A number of years ago, while I was still a Christian, there was a large amount of buzz re: a pop band called Sixpence None The Richer. You see, Sixpence None the Richer, or simply "Sixpence", is a Christian group. You'd never know it, from their best known song "Kiss Me", but it's true. They had a quasi-successful run, in the Christian music world, before exploding on to the larger scene around the late 90's. As a result of their new prominence, lead singer Leigh Nash was invited to chat a little with David Letterman. Here's what happened...
Now, as you can see, Letterman threw the door wide open for Nash to talk about her faith, if only but for a brief moment. I've actually got to hand it to her for staying on message, amidst all of the interruptions and distractions. Come to think of it I always liked Sixpence actually and, in certain ways, I still do. Anyway Nash said her piece, Letterman agreed that it was a "beautiful" sentiment, and that was it. No big deal, right? Well, if that's what you think, than oh how wrong you are :). Had you been a Christian, at the time, you would have realized that this was in fact a HUGE deal. A cool Christian artist, now respected by the mainstream music world, mentioned C.S. Lewis on national TV; not only that, but she gave a "clear presentation of the gospel message"! You would have thought, from the reaction of Sixpence's Christian fans, that secular viewers the world over were falling on their faces that night, in front of the TV, giving their lives to Christ right then and there. Had they stopped to really think about it, of course, these same Christians would have freely admitted how ridiculous this sounds. It's just that strong emotion has a way of preventing rational analysis. As a Christian, all you feel certain of is that it's an awesome witnessing opportunity that God can (somehow?) use for his glory and benefit; and that's about as much thought as you put into it (then it's forgotten until the next witnessing opportunity comes along).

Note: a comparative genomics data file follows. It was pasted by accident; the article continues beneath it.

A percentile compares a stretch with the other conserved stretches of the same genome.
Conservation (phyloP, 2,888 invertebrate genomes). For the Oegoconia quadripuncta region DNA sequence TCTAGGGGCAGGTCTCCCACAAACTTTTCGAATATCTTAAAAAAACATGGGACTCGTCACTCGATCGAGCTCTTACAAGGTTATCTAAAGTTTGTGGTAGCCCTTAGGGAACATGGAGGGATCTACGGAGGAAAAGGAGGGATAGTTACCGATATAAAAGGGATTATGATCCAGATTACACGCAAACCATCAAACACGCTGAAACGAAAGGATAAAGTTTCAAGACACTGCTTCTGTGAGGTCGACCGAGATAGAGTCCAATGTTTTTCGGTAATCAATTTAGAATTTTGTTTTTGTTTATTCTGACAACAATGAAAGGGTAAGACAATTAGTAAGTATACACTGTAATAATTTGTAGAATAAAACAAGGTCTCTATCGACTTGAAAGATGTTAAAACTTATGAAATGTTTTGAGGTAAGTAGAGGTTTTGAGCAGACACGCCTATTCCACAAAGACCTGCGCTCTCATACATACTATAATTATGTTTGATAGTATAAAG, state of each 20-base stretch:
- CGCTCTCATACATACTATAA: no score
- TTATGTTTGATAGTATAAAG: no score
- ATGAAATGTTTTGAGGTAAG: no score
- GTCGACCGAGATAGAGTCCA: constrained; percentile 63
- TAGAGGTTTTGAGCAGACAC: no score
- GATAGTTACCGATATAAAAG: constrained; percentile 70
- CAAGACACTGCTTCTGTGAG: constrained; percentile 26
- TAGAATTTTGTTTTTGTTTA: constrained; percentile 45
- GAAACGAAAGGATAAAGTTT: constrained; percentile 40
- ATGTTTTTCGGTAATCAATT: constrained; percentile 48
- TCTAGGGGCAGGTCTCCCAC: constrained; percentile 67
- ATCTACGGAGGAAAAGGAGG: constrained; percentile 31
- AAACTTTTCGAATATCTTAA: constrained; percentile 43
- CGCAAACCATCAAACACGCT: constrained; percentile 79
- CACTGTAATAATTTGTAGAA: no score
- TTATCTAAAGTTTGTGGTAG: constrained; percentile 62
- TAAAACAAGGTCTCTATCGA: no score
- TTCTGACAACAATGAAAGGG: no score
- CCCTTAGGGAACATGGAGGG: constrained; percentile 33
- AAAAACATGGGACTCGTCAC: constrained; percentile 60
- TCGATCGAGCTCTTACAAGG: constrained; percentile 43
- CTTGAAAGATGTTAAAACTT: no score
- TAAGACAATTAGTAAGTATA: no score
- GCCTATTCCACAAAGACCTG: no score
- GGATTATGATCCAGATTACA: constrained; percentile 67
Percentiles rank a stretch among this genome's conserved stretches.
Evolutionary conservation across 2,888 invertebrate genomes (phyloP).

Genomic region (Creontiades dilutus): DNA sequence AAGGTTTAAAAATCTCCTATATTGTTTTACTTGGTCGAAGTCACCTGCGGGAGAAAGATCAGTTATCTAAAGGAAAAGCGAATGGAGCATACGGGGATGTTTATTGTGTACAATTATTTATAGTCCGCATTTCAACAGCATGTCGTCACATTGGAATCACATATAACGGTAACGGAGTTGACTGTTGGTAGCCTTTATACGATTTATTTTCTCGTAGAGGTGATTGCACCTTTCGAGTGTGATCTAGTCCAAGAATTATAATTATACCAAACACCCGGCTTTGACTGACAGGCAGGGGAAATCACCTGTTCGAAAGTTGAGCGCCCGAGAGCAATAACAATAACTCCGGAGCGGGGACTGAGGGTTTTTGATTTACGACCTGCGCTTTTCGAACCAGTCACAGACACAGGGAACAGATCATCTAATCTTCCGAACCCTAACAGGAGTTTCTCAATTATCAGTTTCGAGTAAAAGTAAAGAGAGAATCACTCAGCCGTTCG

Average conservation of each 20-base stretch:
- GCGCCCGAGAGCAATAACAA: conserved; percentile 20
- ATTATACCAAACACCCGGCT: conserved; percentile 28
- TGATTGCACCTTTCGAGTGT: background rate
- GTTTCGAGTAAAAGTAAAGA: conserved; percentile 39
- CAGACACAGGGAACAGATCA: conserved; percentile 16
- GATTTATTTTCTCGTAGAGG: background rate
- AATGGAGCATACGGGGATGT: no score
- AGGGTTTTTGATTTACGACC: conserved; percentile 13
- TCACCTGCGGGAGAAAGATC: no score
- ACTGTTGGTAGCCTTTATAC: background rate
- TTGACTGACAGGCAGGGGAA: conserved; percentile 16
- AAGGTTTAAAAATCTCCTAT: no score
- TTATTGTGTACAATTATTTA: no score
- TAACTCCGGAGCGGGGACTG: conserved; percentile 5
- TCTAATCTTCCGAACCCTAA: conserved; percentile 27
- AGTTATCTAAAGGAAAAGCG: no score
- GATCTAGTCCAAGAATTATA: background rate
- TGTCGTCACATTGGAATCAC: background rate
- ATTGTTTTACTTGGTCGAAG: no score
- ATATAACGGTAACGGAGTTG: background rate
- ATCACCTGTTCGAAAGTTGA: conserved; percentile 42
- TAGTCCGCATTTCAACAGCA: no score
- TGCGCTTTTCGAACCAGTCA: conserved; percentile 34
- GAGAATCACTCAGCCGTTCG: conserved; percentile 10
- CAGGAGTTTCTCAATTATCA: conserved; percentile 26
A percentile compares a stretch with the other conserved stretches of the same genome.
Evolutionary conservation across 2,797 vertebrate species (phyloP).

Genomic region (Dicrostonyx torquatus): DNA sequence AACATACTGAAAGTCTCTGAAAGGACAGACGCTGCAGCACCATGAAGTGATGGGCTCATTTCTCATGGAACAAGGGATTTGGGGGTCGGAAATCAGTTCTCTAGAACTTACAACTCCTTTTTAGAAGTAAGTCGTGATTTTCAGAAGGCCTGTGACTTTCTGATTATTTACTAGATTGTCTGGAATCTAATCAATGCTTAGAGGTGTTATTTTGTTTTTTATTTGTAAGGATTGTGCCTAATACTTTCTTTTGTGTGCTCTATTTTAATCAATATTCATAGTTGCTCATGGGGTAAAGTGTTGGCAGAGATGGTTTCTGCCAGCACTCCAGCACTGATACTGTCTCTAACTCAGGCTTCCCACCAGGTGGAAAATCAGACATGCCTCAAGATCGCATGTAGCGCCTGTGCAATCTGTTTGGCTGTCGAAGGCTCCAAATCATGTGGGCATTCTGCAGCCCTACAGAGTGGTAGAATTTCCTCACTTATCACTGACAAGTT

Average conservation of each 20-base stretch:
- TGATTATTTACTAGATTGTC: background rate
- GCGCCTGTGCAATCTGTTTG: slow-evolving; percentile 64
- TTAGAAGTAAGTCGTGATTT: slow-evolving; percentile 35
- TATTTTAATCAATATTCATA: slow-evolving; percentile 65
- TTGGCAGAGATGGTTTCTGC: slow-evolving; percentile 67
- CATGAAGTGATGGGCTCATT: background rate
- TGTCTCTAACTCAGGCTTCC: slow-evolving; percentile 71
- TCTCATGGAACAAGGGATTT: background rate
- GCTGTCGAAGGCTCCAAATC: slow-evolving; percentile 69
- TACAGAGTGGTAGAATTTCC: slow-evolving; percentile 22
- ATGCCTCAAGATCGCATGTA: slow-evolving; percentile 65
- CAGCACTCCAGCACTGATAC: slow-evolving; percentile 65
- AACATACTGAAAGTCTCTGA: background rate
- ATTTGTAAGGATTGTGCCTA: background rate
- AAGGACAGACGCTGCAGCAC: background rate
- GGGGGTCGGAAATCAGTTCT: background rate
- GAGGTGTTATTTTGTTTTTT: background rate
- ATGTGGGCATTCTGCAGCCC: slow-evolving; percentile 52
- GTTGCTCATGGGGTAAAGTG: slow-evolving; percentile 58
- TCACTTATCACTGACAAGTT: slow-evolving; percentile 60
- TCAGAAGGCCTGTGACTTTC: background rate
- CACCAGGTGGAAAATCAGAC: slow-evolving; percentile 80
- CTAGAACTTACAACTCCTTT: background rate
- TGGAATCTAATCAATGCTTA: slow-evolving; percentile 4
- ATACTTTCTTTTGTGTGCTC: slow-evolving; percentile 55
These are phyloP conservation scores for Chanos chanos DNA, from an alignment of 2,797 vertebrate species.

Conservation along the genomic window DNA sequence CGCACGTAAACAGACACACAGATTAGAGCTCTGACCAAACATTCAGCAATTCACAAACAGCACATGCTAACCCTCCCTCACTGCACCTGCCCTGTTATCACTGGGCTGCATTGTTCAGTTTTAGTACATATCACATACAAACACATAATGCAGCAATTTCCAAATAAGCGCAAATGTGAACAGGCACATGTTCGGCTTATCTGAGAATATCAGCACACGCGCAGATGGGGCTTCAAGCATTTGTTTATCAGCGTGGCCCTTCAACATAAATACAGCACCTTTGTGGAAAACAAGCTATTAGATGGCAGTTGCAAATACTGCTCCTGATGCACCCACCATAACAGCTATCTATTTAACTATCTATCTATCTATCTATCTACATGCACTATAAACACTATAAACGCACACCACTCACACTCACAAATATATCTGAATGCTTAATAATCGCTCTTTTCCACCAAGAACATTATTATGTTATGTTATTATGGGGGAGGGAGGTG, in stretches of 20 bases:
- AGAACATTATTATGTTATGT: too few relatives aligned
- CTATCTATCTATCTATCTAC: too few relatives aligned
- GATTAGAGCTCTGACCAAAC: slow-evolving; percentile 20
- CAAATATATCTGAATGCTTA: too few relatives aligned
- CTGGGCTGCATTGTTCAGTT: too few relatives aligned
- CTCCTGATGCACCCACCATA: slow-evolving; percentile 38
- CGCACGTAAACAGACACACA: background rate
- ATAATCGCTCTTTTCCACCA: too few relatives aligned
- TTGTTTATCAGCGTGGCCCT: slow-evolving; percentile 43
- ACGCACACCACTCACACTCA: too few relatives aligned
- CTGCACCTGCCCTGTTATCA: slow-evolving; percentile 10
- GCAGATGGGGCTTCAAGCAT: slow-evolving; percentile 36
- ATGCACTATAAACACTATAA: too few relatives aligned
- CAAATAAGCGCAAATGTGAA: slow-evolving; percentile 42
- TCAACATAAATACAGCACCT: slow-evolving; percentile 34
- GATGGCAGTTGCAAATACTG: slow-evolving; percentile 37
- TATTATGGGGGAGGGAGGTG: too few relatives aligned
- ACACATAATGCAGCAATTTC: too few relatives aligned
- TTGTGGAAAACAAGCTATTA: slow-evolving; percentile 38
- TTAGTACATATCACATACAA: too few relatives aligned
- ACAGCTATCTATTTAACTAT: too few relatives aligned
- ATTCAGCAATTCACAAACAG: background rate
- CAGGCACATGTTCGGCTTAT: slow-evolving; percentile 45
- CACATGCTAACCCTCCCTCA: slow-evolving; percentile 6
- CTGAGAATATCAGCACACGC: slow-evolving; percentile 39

Looking back, I realize how completely silly it was for us to get even slightly excited about what Leigh Nash said on Letterman that night. It was barely noteworthy, but you never would have known that *from within the Christian bubble*.
Of course, this same sort of thing still goes on today. The recent Tim Tebow phenomenon is the most obvious example. There are plenty of others. Christians also get pretty pumped when Christians songs are performed on American Idol. I've additionally noticed that my believing friends are more inclined to follow (and root for) the Christian performers who happen to make it into the top 12. And if a "Christian artist" is invited to perform on the Grammy's, that's an even bigger deal. Such a thing, on the rare occasions it happens, becomes a major topic of conversation & post-analysis for several days afterward.
But there is a question that rarely occurs to Christians in these sorts of scenarios; what do public professions of faith accomplish?